A Market History Lesson From Old-Time 2000
While reading British economist John Kay’s blog I came across an old post that revisited the mindset and experiences of the dotcom bubble, including a hilarious tale you can find here under the April 19, 2000 heading. This reminds us of the popular delusions of the time and how easily many believed them.
What struck me was that in Robert Shiller’s recent book Animal Spirits he talks about how card games of choice over the last 60-70 years have shifted from bridge (a co-operative game) to poker (a competitive zero-sum game) and economic choices seem to reflect this. As John Kay illustrates in an entertaining way, current economic choices don’t just reflect zero-sum competitiveness. They are also driven by a desire and belief in getting the rewards before the work.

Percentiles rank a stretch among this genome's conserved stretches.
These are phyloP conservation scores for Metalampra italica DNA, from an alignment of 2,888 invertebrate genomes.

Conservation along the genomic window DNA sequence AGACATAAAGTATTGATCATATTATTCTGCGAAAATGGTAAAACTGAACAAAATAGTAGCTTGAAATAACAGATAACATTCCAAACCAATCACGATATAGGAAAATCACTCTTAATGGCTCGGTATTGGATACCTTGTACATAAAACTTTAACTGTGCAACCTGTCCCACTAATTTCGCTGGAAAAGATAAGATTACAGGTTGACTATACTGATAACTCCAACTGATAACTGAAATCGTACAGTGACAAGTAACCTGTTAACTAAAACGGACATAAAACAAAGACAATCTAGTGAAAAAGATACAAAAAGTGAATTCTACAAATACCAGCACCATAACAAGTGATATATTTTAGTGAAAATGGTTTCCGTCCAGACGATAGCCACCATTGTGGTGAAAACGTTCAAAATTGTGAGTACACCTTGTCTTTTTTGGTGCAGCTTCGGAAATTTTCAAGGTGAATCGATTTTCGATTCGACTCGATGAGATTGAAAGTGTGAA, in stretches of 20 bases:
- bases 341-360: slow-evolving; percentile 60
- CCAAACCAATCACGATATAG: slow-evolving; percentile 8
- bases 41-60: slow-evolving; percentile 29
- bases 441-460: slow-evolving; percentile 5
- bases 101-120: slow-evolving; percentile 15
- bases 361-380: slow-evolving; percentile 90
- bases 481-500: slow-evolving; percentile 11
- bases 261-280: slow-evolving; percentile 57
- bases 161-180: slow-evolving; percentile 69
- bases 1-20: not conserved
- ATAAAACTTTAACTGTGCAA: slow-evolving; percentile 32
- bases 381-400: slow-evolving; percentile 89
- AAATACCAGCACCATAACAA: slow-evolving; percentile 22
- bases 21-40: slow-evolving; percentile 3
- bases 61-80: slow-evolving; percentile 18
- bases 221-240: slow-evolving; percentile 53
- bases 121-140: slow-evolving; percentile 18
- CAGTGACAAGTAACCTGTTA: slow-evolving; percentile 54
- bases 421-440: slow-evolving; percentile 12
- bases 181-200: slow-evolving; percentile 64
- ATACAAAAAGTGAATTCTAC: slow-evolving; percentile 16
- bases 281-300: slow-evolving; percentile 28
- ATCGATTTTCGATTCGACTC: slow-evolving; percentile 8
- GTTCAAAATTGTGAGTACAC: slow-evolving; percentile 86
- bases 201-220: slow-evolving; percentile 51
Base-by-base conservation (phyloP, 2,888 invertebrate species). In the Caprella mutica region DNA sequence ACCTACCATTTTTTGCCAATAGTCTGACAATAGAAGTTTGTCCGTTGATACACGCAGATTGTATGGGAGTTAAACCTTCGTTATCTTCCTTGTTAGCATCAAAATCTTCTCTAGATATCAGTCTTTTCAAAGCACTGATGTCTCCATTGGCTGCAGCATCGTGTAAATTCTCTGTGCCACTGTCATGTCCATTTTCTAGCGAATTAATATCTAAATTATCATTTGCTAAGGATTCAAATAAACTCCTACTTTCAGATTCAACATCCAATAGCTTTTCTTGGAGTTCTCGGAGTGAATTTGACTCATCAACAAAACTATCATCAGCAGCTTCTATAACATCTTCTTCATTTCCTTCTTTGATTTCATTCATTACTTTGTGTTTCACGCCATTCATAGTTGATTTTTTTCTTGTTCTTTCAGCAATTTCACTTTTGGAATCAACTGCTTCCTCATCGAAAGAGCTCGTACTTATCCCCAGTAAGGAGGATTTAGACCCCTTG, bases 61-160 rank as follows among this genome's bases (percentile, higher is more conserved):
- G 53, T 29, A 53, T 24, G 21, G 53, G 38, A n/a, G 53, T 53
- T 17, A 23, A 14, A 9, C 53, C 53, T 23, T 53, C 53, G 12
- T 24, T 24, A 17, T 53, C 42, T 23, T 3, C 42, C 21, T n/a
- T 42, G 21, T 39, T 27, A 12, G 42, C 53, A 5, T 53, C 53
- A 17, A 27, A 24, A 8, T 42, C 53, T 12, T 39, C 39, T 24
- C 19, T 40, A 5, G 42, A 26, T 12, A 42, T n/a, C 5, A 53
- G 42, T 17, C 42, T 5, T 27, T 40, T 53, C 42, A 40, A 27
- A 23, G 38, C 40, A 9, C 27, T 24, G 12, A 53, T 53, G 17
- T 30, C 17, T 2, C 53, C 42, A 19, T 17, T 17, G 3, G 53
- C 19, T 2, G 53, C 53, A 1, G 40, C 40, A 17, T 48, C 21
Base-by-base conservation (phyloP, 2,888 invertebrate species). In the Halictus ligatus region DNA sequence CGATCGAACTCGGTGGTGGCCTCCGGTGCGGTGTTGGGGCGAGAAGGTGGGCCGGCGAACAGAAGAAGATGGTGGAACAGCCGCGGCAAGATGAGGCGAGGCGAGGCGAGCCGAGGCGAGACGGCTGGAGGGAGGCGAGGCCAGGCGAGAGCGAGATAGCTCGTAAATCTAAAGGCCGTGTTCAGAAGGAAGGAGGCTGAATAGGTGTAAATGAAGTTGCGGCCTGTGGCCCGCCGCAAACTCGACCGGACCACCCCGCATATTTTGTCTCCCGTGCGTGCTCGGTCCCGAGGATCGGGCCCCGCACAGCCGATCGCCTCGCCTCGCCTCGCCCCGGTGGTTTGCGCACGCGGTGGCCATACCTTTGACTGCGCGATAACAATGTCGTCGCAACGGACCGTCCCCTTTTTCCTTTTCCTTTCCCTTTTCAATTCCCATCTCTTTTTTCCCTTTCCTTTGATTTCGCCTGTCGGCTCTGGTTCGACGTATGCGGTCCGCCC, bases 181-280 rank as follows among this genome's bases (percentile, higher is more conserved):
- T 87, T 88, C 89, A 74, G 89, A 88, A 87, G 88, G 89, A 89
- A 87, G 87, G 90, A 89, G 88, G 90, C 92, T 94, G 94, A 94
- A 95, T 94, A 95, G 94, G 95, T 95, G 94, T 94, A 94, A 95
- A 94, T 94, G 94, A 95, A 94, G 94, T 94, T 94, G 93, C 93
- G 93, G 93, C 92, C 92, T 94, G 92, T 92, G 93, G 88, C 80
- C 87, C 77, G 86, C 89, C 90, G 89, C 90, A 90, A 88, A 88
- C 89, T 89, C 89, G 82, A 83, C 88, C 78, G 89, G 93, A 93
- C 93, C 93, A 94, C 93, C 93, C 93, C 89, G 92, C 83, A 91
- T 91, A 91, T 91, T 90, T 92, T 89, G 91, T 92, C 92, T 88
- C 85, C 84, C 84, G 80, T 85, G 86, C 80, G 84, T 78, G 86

I don’t know if the late 90s was when this really become a dominant idea (the 80s had quite a few financial tricks too) but we know all too well that it didn’t go anywhere after 2000. Currently it’s a bit muted but I’m unsure whether it will continue to fade away or grow again. Unfortunately those who follow this idea are a danger to everyone in the markets, not just themselves. I don’t believe the stock market is a casino, but apparently many others still do.
The easiest way to avoid their damage is to play a different game by investing for the long term. The best way is to get ahead of their game and be the one they lose their money to, but that depends on many random factors in addition to the things we know.